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ARS Home » Southeast Area » Fort Lauderdale, Florida » Invasive Plant Research Laboratory » Research » Publications at this Location » Publication #61290


item WHEELER, GREGORY - 6629-05-00
item Center, Ted

Submitted to: Biological Control
Publication Type: Peer Reviewed Journal
Publication Acceptance Date: 12/15/1996
Publication Date: N/A
Citation: N/A

Interpretive Summary: Hydrilla is an aquatic weed that constitutes the major biological impediment to water flow in the southeastern US. This manuscript describes research results that investigated methods of improving control of this weed with biological methods, namely the use of insect flies that feed on the hydrilla foliage and thereby reduce its importance. These flies were originally introduced from India after intensive testing and are now widely distributed throughout the southeastern US. However, their impact on the weed populations may be compromised by their variable ability to feed and utilize the weed when grown under different environmental conditions. This report shows that when the weed bears leaves of relatively low nutritional quality the flies have lower survival, slower growth and reduced size. This information is useful to improve methods to culture plants that are most nutritious for the production of large numbers of flies for massive releases and to predict the best sites for further redistribution of flies. Furthermore, additional insect species are needed that either utilize hydrilla of lower nutritional quality or species that are not as sensitive to foliar variability.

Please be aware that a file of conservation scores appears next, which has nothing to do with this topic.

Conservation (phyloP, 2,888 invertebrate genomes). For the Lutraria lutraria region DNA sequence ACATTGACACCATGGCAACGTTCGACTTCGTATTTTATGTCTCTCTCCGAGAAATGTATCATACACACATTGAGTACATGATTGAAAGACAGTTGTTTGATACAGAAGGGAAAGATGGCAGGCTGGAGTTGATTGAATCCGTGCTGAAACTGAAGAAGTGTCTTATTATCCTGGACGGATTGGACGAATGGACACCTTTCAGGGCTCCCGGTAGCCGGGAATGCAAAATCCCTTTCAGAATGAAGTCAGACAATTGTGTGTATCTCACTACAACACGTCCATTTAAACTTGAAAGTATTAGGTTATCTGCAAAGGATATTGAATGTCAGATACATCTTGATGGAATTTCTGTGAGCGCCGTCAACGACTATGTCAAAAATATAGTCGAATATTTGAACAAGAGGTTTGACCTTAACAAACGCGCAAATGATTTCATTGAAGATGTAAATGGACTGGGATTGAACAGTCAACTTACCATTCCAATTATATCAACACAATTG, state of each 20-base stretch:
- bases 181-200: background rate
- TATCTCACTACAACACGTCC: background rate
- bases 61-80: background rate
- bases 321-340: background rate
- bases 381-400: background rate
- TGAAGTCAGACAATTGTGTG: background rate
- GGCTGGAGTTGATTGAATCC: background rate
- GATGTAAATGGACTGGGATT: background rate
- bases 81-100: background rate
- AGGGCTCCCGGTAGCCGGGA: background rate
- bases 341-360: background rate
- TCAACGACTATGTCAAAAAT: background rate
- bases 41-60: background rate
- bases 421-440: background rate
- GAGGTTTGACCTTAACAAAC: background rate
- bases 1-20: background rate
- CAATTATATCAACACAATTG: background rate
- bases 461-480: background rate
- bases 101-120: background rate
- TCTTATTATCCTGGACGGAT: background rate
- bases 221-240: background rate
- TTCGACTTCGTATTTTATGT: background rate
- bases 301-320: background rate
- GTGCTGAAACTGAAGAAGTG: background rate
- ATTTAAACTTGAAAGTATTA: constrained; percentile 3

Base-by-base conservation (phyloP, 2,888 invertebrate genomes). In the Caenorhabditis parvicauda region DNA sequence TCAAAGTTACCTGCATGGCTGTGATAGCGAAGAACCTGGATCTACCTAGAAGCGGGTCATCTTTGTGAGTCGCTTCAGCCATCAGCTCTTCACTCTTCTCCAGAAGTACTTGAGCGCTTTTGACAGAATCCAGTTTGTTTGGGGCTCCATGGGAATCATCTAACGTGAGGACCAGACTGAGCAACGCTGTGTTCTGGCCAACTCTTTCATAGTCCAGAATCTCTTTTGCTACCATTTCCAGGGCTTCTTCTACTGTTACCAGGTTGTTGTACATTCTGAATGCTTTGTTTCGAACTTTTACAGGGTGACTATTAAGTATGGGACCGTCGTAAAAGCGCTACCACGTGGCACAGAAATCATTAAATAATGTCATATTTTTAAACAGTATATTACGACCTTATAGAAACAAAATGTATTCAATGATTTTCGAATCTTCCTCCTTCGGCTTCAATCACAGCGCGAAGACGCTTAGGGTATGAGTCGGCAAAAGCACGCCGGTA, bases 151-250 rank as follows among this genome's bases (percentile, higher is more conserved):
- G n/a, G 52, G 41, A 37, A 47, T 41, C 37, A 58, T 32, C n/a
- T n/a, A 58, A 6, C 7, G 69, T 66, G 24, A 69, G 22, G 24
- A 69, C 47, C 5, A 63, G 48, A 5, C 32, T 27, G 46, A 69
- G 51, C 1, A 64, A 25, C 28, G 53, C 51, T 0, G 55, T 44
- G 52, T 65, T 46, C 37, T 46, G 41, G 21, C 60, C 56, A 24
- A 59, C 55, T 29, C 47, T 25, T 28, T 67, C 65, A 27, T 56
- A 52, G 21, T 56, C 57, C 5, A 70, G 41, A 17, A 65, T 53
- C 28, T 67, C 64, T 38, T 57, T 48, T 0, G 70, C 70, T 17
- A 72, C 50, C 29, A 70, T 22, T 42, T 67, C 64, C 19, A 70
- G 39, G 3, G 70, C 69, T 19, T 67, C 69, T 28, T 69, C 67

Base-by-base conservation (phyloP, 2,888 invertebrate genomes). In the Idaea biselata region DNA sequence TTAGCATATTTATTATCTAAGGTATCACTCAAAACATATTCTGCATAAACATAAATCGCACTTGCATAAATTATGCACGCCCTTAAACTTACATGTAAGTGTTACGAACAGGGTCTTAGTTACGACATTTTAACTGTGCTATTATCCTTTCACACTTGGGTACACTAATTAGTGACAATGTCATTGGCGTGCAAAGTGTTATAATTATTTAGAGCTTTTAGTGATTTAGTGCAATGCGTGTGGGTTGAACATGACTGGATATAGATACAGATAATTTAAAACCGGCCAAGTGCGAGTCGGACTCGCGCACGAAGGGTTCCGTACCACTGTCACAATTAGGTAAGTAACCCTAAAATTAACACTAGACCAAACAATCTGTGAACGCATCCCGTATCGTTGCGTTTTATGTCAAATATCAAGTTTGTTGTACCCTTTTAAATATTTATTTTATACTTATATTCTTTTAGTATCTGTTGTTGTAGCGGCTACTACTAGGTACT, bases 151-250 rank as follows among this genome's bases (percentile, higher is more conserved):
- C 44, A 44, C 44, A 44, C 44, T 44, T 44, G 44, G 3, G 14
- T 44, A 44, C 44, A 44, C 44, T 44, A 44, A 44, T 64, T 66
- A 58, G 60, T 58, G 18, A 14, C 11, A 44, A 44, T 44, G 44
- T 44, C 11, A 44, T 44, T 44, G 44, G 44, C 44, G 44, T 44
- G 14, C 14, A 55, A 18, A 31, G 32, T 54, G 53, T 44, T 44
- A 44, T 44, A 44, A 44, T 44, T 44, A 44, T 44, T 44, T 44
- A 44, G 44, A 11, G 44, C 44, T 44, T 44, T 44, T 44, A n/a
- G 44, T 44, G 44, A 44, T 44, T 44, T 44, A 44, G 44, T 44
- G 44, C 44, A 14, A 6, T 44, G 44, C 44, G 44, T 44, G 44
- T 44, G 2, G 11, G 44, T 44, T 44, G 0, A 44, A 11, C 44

Technical Abstract: Hydrilla leaf quality was studied as a factor that may influence larval survival, growth and development of the biological control agent Hydrellia pakistanae. Hydrilla plant nitrogen and leaf toughness varied among different sites, within a site, and within each hydrilla apical stem. Percent nitrogen of the plants averaged from 1.2 - 3.6% (dry mass = dm) at different sites and the hydrilla stem tips (2.7 - 3.7% dm) had the highest concentration of nitrogen compared with tissues 15 cm from the tip (1.5 - 2.9% dm). Leaf toughness also varied at different sites, averaging from 190.4 to 235.3 g/mm2. The stem tip (136.9 - 210.3 g/mm2) contained the softest leaves, whereas leaf toughness was greater in leaves 15 cm from the tip (159.0 - 252.9 g/mm2). H. pakistanae individuals reared from neonate larvae to the adult stage on poorer quality hydrilla (low nitrogen, higher toughness) had higher mortality, longer developmental periods and at one site decreased female biomass compared with larvae fed the more nutritious hydrilla (high nitrogen, lower toughness). Additionally, when fed leaves of poorer quality, all instars moved among the leaves of the hydrilla stem and most frequently fed and pupated on the more nutritious leaves in the tip. The larvae fed hydrilla of higher nutritional quality fed and pupated tipghness). Additionally, when fed leaves of poorer quality, most often in the fifth whorl from the apical tip, possibly to avoid predation by tip-foraging natural enemies. The biological control of